# What is the definition (not on the basis of energy level) of scattering state?

A question is given in Griffiths. Consider the "step" potential V(x) which rises to Vo (at x=0) which is 0 for x<0. For the scattering states and E less than Vo, the reflection coefficient comes out to be 1. It means that the particle can't cross the barrier from the left-hand side.

Doesn't scattering state mean that the particle can cross every (finite) barrier with some non-zero probability? If not, then what is meant by a scattering state?

I want to state humbly that I'm not asking the definition of scattering state on the basis of potential at infinity.

I think you are asking the difference between scattering state and bound state.

You are solving the Schrodinger with a potential that goes to zero at large distances.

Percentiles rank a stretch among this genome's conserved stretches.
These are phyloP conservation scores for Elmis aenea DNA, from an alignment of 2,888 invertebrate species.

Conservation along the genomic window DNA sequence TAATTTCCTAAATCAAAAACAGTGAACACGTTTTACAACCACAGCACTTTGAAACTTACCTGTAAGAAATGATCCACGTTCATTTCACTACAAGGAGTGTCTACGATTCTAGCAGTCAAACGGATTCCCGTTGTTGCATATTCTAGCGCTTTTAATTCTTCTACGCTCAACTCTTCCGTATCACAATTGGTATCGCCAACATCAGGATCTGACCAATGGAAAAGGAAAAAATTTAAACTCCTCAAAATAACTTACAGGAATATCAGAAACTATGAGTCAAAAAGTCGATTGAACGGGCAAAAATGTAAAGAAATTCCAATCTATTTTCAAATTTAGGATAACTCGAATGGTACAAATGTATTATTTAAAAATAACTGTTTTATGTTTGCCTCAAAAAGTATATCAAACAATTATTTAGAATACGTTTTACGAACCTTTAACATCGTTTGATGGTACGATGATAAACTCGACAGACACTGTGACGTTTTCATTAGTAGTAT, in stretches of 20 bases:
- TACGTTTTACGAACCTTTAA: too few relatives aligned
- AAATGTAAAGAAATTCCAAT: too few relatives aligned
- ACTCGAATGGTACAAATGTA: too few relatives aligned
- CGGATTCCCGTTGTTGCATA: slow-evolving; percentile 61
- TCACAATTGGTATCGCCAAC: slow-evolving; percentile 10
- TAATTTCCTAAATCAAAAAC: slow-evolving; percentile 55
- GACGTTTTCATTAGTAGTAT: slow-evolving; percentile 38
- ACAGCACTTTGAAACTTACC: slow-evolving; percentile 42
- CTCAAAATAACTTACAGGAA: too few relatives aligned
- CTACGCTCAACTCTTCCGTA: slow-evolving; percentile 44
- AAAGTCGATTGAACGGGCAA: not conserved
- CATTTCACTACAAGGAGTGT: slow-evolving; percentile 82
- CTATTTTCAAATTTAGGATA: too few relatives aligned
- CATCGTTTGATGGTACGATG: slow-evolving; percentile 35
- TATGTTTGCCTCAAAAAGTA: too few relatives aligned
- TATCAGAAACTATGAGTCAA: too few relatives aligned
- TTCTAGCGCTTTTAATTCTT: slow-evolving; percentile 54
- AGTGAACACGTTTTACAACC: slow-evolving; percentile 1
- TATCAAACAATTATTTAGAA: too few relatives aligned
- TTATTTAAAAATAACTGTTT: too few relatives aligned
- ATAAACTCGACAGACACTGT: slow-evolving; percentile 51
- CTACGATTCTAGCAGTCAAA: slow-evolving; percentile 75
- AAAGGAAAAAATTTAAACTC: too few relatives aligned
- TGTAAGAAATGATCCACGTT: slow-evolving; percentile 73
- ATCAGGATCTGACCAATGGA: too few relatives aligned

When E<0, ψ goes to zero at large distance. That is a bound state.

When E>0, ψ goes to e^ikr. That is a scattering state. These particles have high probability to be far away. The particles start far, go to the scattering center and go far.

But what you are asking is that when the energy of the particle is smaller then the magnitude of the potential,the particle is bounded to the well that is generating the potential. It is in a bound state.

But if the energy is greater then the magnitude of the potential, the particle will cross the well.

• I have a doubt in your last statement. I should give an example. For V(x)={ Vo, for -a<x<a; 0, for |x|>a} all the three cases {0<E<Vo, E=V0, E>Vo} where V0>0, have non-zero transmission coefficient. That means the particle can cross the well even when 0<E<V0. Then what's the problem in going inside the well in the above case? – Asit Srivastava Jun 3 '18 at 6:12